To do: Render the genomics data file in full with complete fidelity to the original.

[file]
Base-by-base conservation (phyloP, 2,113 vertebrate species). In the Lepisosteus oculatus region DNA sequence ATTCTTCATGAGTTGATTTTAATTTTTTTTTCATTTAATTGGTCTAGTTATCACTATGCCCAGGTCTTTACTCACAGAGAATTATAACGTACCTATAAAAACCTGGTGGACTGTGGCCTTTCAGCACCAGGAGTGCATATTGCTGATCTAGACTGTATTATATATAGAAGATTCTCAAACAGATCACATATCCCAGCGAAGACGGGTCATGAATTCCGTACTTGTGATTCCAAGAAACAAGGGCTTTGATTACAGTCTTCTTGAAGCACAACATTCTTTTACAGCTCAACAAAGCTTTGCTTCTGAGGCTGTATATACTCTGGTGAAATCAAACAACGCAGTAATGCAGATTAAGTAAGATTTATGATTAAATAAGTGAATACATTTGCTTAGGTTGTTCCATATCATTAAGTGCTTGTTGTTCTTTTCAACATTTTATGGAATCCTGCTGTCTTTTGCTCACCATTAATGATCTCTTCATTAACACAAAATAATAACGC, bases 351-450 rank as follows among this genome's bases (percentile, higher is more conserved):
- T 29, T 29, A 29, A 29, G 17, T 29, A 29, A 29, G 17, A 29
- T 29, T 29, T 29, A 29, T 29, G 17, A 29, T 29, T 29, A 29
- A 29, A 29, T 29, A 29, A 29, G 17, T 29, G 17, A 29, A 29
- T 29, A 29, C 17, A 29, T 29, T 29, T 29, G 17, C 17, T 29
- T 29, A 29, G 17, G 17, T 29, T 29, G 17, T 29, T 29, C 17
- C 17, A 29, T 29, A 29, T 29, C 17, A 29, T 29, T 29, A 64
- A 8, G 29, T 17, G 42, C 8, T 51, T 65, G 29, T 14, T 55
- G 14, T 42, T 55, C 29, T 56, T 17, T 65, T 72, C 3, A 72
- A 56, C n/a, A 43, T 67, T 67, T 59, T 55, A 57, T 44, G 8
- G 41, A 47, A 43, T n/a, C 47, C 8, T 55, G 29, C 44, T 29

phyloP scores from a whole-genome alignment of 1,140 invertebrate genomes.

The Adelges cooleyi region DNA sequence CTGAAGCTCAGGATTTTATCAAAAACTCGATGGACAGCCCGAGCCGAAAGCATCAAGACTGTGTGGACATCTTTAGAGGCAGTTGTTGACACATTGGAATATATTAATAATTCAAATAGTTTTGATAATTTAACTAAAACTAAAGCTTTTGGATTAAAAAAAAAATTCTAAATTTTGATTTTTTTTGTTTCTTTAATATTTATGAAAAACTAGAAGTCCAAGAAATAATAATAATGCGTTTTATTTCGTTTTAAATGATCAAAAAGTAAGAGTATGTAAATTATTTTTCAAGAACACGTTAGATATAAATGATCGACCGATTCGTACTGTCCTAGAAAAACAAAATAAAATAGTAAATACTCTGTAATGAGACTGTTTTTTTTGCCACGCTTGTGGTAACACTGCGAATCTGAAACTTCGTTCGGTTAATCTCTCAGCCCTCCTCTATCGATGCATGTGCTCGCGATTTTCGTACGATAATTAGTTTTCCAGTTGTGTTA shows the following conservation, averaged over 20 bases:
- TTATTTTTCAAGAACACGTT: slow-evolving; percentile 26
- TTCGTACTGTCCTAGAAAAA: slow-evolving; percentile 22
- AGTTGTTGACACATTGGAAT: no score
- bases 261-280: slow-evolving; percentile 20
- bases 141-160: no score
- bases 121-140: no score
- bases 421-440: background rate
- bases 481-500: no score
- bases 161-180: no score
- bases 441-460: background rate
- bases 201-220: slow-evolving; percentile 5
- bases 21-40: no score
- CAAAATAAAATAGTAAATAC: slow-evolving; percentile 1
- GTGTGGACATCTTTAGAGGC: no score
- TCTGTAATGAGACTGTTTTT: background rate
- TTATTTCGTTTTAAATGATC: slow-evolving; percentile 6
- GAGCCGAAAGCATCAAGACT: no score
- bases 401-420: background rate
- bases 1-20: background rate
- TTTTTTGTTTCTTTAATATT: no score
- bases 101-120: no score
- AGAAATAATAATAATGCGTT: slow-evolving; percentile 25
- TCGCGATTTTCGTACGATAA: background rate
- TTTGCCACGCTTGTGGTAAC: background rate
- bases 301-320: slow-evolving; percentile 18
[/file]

Base-by-base conservation (phyloP, 2,113 vertebrate species). In the Lepisosteus oculatus region DNA sequence ATTCTTCATGAGTTGATTTTAATTTTTTTTTCATTTAATTGGTCTAGTTATCACTATGCCCAGGTCTTTACTCACAGAGAATTATAACGTACCTATAAAAACCTGGTGGACTGTGGCCTTTCAGCACCAGGAGTGCATATTGCTGATCTAGACTGTATTATATATAGAAGATTCTCAAACAGATCACATATCCCAGCGAAGACGGGTCATGAATTCCGTACTTGTGATTCCAAGAAACAAGGGCTTTGATTACAGTCTTCTTGAAGCACAACATTCTTTTACAGCTCAACAAAGCTTTGCTTCTGAGGCTGTATATACTCTGGTGAAATCAAACAACGCAGTAATGCAGATTAAGTAAGATTTATGATTAAATAAGTGAATACATTTGCTTAGGTTGTTCCATATCATTAAGTGCTTGTTGTTCTTTTCAACATTTTATGGAATCCTGCTGTCTTTTGCTCACCATTAATGATCTCTTCATTAACACAAAATAATAACGC, bases 351-450 rank as follows among this genome's bases (percentile, higher is more conserved):
- T 29, T 29, A 29, A 29, G 17, T 29, A 29, A 29, G 17, A 29
- T 29, T 29, T 29, A 29, T 29, G 17, A 29, T 29, T 29, A 29
- A 29, A 29, T 29, A 29, A 29, G 17, T 29, G 17, A 29, A 29
- T 29, A 29, C 17, A 29, T 29, T 29, T 29, G 17, C 17, T 29
- T 29, A 29, G 17, G 17, T 29, T 29, G 17, T 29, T 29, C 17
- C 17, A 29, T 29, A 29, T 29, C 17, A 29, T 29, T 29, A 64
- A 8, G 29, T 17, G 42, C 8, T 51, T 65, G 29, T 14, T 55
- G 14, T 42, T 55, C 29, T 56, T 17, T 65, T 72, C 3, A 72
- A 56, C n/a, A 43, T 67, T 67, T 59, T 55, A 57, T 44, G 8
- G 41, A 47, A 43, T n/a, C 47, C 8, T 55, G 29, C 44, T 29

phyloP scores from a whole-genome alignment of 1,140 invertebrate genomes.

The Adelges cooleyi region DNA sequence CTGAAGCTCAGGATTTTATCAAAAACTCGATGGACAGCCCGAGCCGAAAGCATCAAGACTGTGTGGACATCTTTAGAGGCAGTTGTTGACACATTGGAATATATTAATAATTCAAATAGTTTTGATAATTTAACTAAAACTAAAGCTTTTGGATTAAAAAAAAAATTCTAAATTTTGATTTTTTTTGTTTCTTTAATATTTATGAAAAACTAGAAGTCCAAGAAATAATAATAATGCGTTTTATTTCGTTTTAAATGATCAAAAAGTAAGAGTATGTAAATTATTTTTCAAGAACACGTTAGATATAAATGATCGACCGATTCGTACTGTCCTAGAAAAACAAAATAAAATAGTAAATACTCTGTAATGAGACTGTTTTTTTTGCCACGCTTGTGGTAACACTGCGAATCTGAAACTTCGTTCGGTTAATCTCTCAGCCCTCCTCTATCGATGCATGTGCTCGCGATTTTCGTACGATAATTAGTTTTCCAGTTGTGTTA shows the following conservation, averaged over 20 bases:
- TTATTTTTCAAGAACACGTT: slow-evolving; percentile 26
- TTCGTACTGTCCTAGAAAAA: slow-evolving; percentile 22
- AGTTGTTGACACATTGGAAT: no score
- bases 261-280: slow-evolving; percentile 20
- bases 141-160: no score
- bases 121-140: no score
- bases 421-440: background rate
- bases 481-500: no score
- bases 161-180: no score
- bases 441-460: background rate
- bases 201-220: slow-evolving; percentile 5
- bases 21-40: no score
- CAAAATAAAATAGTAAATAC: slow-evolving; percentile 1
- GTGTGGACATCTTTAGAGGC: no score
- TCTGTAATGAGACTGTTTTT: background rate
- TTATTTCGTTTTAAATGATC: slow-evolving; percentile 6
- GAGCCGAAAGCATCAAGACT: no score
- bases 401-420: background rate
- bases 1-20: background rate
- TTTTTTGTTTCTTTAATATT: no score
- bases 101-120: no score
- AGAAATAATAATAATGCGTT: slow-evolving; percentile 25
- TCGCGATTTTCGTACGATAA: background rate
- TTTGCCACGCTTGTGGTAAC: background rate
- bases 301-320: slow-evolving; percentile 18